OOA (Old Order Amish)

Inheritance: autosomal recessive
Genes: GDAP1

Hereditary motor and sensory neuropathy
CMT
Charcot-Marie-Tooth disease, type 4A

Inherited peripheral neuropathy
Slow nerve conductance
Muscle wasting
Weakness
Hoarseness
Motor retardation
Hearing impairment
Vision impairment
Scoliosis
Foot deformities

Charcot-Marie -Tooth Disease

Clinical Characteristics

General description (for patients):

CMT disease consists of a group of disorders with a progressive loss of sensory and motor function, primarily in the arms and legs.  Children may seem floppy at birth and may be late in starting to walk and in other motor milestones.  It is usually painless.  By late in the first decade, many patients have noticeable difficulty walking and weakness in the arms and hands.  Loss of sensation in the extremities and wasting of hand and arm muscle become apparent.  The full expression of symptoms may take decades.  Eventually changes in neck and shoulder muscles become evident and hearing and visual impairments sometimes occur.  Secondary skeletal malformations such scoliosis (curvature of the spine) and foot deformities often occur late.  Some patients have tremors, speech impairment, and problems chewing and swallowing. Pregnancy and emotional stress can exacerbate the symptoms.

Medical description: 

Charcot-Marie-Tooth disease consists of a group of hereditary motor and sensory neuropathies that can cause progressive deformities and loss of function.  The group can be divided into axonal and demyelinating forms.  Numerous mutations in genes essential to nerve function leads to impaired nerve conduction and/or demyelination primarily in the extremities early.  The onset of symptoms may occur in childhood when motor milestones are delayed.  The progressive loss of nerve function eventually leads to difficulties in walking, weakness in the upper extremities, atrophy of skeletal muscles in the limbs, and gradual loss of sensation.  Secondary changes such as hammer toe, pes cavus, and kyphoscoliosis are common.  Eventually shoulder and neck muscle weakness occurs as well as speech impairment, with swallowing and chewing difficulties.  Clinical diagnosis is based on family history and characteristic findings on physical examination, while EMG/NCV testing and sural nerve biopsies can be diagnostically useful.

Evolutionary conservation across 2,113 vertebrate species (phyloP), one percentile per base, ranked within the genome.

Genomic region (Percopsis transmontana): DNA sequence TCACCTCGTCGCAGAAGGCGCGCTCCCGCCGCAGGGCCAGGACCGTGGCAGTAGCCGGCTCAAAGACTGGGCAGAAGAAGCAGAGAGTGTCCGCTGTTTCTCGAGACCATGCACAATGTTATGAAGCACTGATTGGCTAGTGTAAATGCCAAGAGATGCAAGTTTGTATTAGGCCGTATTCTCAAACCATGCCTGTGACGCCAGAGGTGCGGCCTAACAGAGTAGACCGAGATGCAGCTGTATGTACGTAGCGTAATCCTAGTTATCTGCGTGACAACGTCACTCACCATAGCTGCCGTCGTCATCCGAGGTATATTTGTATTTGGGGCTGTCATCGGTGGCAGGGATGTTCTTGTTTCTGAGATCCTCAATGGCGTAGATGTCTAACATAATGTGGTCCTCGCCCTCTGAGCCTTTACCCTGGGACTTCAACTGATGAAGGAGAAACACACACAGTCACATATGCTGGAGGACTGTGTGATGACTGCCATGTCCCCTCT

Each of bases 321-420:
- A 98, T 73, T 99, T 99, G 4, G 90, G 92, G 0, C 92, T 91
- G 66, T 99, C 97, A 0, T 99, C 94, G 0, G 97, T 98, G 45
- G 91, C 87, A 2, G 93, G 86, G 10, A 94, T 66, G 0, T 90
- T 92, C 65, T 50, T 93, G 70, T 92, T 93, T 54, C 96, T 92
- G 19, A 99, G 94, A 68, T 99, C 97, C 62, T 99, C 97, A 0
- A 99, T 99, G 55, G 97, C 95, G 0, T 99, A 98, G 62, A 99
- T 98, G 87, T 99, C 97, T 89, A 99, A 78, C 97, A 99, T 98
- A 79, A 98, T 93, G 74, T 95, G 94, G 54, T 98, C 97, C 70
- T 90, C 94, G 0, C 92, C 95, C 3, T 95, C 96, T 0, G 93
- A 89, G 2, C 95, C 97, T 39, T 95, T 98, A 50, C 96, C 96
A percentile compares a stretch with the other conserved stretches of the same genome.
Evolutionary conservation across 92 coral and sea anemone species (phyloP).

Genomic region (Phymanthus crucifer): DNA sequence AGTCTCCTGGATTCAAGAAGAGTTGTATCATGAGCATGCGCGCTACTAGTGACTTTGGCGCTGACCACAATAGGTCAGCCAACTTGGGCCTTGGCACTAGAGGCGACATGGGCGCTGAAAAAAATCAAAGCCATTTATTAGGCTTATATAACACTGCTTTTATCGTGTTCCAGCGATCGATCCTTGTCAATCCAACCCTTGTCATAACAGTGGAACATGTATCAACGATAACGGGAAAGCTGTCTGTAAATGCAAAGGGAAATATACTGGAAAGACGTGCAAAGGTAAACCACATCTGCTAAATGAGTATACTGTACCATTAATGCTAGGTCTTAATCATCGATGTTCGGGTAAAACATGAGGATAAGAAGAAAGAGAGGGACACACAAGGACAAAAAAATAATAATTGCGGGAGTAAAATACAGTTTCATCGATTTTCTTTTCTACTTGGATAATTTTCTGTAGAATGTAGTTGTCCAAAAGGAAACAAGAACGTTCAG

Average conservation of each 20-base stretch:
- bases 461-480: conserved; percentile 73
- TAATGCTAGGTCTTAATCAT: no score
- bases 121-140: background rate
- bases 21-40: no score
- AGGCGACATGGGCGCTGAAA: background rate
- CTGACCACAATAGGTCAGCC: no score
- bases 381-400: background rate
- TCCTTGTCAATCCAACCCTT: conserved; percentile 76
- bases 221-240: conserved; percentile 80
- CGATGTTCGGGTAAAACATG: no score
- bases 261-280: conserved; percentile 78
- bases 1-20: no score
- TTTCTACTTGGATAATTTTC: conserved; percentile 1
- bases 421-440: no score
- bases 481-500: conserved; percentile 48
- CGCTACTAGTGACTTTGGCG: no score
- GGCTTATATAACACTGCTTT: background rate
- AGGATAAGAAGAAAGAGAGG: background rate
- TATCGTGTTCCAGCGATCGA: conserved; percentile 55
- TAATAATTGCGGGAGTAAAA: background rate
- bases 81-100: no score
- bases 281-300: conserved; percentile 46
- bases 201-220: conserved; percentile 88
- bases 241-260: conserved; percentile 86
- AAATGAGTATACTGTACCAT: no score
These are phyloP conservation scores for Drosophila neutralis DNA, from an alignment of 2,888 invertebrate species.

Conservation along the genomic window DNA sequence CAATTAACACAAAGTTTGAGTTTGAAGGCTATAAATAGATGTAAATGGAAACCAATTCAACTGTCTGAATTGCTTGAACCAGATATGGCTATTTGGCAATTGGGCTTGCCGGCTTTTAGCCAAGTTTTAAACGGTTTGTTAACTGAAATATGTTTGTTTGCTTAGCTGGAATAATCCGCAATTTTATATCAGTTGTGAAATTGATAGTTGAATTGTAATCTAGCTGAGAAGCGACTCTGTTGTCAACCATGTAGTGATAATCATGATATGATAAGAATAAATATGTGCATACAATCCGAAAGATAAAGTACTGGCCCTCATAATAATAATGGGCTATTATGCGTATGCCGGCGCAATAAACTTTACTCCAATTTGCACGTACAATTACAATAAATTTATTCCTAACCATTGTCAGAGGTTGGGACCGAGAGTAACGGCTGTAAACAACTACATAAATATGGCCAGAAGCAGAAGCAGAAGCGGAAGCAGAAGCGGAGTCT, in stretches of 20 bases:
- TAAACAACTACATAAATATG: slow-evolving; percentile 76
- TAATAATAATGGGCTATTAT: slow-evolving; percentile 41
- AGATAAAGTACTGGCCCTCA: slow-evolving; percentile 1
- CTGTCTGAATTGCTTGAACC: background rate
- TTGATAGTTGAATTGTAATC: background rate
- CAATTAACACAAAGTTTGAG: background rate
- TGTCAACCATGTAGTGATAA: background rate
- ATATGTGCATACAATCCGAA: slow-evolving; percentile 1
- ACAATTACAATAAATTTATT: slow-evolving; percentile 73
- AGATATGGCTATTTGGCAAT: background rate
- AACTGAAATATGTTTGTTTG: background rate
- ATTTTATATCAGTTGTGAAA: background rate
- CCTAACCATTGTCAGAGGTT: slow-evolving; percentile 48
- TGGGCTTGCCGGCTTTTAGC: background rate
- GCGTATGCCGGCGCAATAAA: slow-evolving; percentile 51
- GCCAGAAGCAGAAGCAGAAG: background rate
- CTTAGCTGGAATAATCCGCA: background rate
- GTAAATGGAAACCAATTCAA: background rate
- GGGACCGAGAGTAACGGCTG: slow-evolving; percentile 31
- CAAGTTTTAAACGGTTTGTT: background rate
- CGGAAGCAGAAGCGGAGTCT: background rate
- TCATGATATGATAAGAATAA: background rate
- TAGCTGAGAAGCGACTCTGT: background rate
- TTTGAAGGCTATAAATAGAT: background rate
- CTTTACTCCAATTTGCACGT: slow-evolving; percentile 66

Genetics:

Both autosomal dominant and recessive patterns of inheritance have been observed.  A presumed recessive mutation has been found in three sibs of a consanguineous Amish family in Geauga County, OH.  No sensory deficits or vocal cord paresis was noted in these patients.  The homozygous mutation (c.692C>T) was found in exon 5 of the GDAP1 gene located on chromosome 8 (8q13.1-21.3).  A previous report in the pre-genomic era described a presumed recessive form of CMT also in an Amish population.  Other genes associated with CMT include, DNM2EGR2, FGD4, GARSGJB1HSPB1, FIG4, KIF1B, LITAF, LMNA, MFN2, MPZ, MTMR2, NDRG1, NEFL, PRX, RAB7A, SBF2SH3TC2, and YARS .

Treatment:

No cure is available but selected treatments can help manage the symptoms.  Exercises to strengthen muscles of the hand as well as heel cord exercises may help.  Orthopedic surgery can be performed for hip dysplasia and foot deformities.  Acetaminophen (paracetamol) or nonsteroidal anti-inflammatory agents for musculoskeletal pain as well as tricyclic antidepressants, carbamazepine or gabafpentin may be helpful in managing neuropathic pain.  Drugs such as vincristine, taxol, cisplatin, isoniazid, and nitrofurantoin that are known to cause nerve damage should be avoided. Weight management can be useful as well.

Prognosis:

Charcot-Marie-Tooth disease is slowly progressive.  Some parts of the body may become numb, and pain can range from mild to severe.  Eventually the disease leads to disability.

Ancillary treatments and support: 

Physical therapy to strengthen muscles

Specialists and specialty centers:

Neurologist

References:

Xin, B., Puffenberger, E., Nye, L., Wiznitzer, M., and Wang, H.:  A novel mutation in the GDAP1 gene is associated with autosomal recessive Charcot-Marie-Tooth disease in an Amish family.  Clin. Genet. 74: 274-278, 2008.  PubMed ID: 18492089.

Jani-Acsadi, A., Krajewski, K., and Shy, M.E.: Charcot-Marie-Tooth neuropathies: diagnosis and management. Semin. Neurol. 28:185-94, 2008.  PubMed ID: 18351520

Kabzinska, D., Hausmanowa-Petrusewicz, I., and Kochanski, A.: Charcot-Marie-Tooth disorders with an autosomal recessive mode of inheritance.  Clin. Neuropathol. 27(1): 1-12, 2008.  PubMed ID: 18257469

Beighton, P.H.: Recessvely inherited Charcot-Marie-Tooth syndrome in identical twins.  Birth Defects Orig. Art. Ser. VII(2): 105, 1971.  PubMed ID: 5173114

Resources:

Charcot-Marie-Tooth Association